Basic facial expressions heriditary
The views expressed here do not necessarily reflect the views of these organizations. Facial expressions are important parts of how we communicate and how we develop impressions of the people around us. He hypothesized that certain facial expressions are innate, and therefore universally expressed and recognized across all cultures. They enlisted members of the Fore tribe in Papua New Guinea, who at the time had little contact with Western culture, to do an emotion recognition task. The researchers also took photos of the facial expressions of the Fore people and showed them to Americans later. This is strong evidence that certain emotions are evolutionarily based.
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Facial Genetics: A Brief Overview
Hereditary facial features could be strongly influenced by a single gene variant -- ScienceDaily
Do you have your grandmother's eyes? Or your father's nose? A new study by the Universities of Oxford and Surrey has uncovered variations in singular genes that have a large impact on human facial features, paving the way to understanding what determines the facial characteristics passed on from generation to generation. The study, which has been published by Proceedings of the National Academy of Sciences , found that a single gene variant can have a large and specific effect on a person's facial features and highlighted three such examples of genetic variants. The images were taken and processed using a state-of-the-art 3dMD camera and software.
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Study finds facial expressions are inherited
John R. A new study reveals more than regions in human DNA play a role in sculpting facial features. Understanding the link between specific genes and facial features could be useful for treating facial malformations or for orthodontics. Just look in the family photo album and observe the same nose, eyes or chin on your grandparents, cousins and uncles and aunts. Perhaps you have seen or know someone with a genetic syndrome — that often results from a damaging alteration to one or more genes — and noticed the often distinctive facial features.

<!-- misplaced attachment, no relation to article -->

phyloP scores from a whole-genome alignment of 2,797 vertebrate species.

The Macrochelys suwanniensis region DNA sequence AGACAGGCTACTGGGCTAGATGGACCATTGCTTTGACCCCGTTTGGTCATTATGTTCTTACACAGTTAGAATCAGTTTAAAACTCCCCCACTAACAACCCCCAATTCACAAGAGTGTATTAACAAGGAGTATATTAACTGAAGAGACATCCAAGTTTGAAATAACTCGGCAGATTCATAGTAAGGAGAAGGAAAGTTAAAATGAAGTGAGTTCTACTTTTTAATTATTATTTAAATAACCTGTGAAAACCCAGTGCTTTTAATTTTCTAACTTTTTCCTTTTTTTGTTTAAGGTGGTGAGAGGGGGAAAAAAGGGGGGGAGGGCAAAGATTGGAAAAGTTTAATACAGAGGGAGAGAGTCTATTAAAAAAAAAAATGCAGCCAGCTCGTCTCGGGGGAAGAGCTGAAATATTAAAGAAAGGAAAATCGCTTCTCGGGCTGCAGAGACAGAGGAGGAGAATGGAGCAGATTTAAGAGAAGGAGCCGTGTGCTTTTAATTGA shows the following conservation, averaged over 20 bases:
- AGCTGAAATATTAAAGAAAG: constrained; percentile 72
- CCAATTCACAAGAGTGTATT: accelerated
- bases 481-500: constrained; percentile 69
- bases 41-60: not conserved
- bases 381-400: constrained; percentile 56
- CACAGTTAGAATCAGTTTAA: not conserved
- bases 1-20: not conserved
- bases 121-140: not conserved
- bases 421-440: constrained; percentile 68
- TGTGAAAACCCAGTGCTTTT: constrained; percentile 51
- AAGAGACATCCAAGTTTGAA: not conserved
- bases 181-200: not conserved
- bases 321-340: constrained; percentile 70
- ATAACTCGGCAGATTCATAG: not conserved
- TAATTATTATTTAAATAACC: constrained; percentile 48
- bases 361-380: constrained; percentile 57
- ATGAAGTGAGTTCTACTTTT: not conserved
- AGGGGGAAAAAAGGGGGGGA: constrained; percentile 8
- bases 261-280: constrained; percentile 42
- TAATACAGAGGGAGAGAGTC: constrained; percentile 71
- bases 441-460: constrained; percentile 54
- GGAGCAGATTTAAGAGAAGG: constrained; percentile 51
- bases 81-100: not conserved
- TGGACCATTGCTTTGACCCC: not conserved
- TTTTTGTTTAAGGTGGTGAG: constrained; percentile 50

Historically, craniofacial genetic research has understandably focused on identifying the causes of craniofacial anomalies and it has only been within the last 10 years, that there has been a drive to detail the biological basis of normal-range facial variation. This initiative has been facilitated by the availability of low-cost hi-resolution three-dimensional systems which have the ability to capture the facial details of thousands of individuals quickly and accurately. Simultaneous advances in genotyping technology have enabled the exploration of genetic influences on facial phenotypes, both in the present day and across human history. There are several important reasons for exploring the genetics of normal-range variation in facial morphology. The facial surface is readily visible and identifiable with a close relationship to the underlying cartilaginous and skeletal structures Stephan et al.
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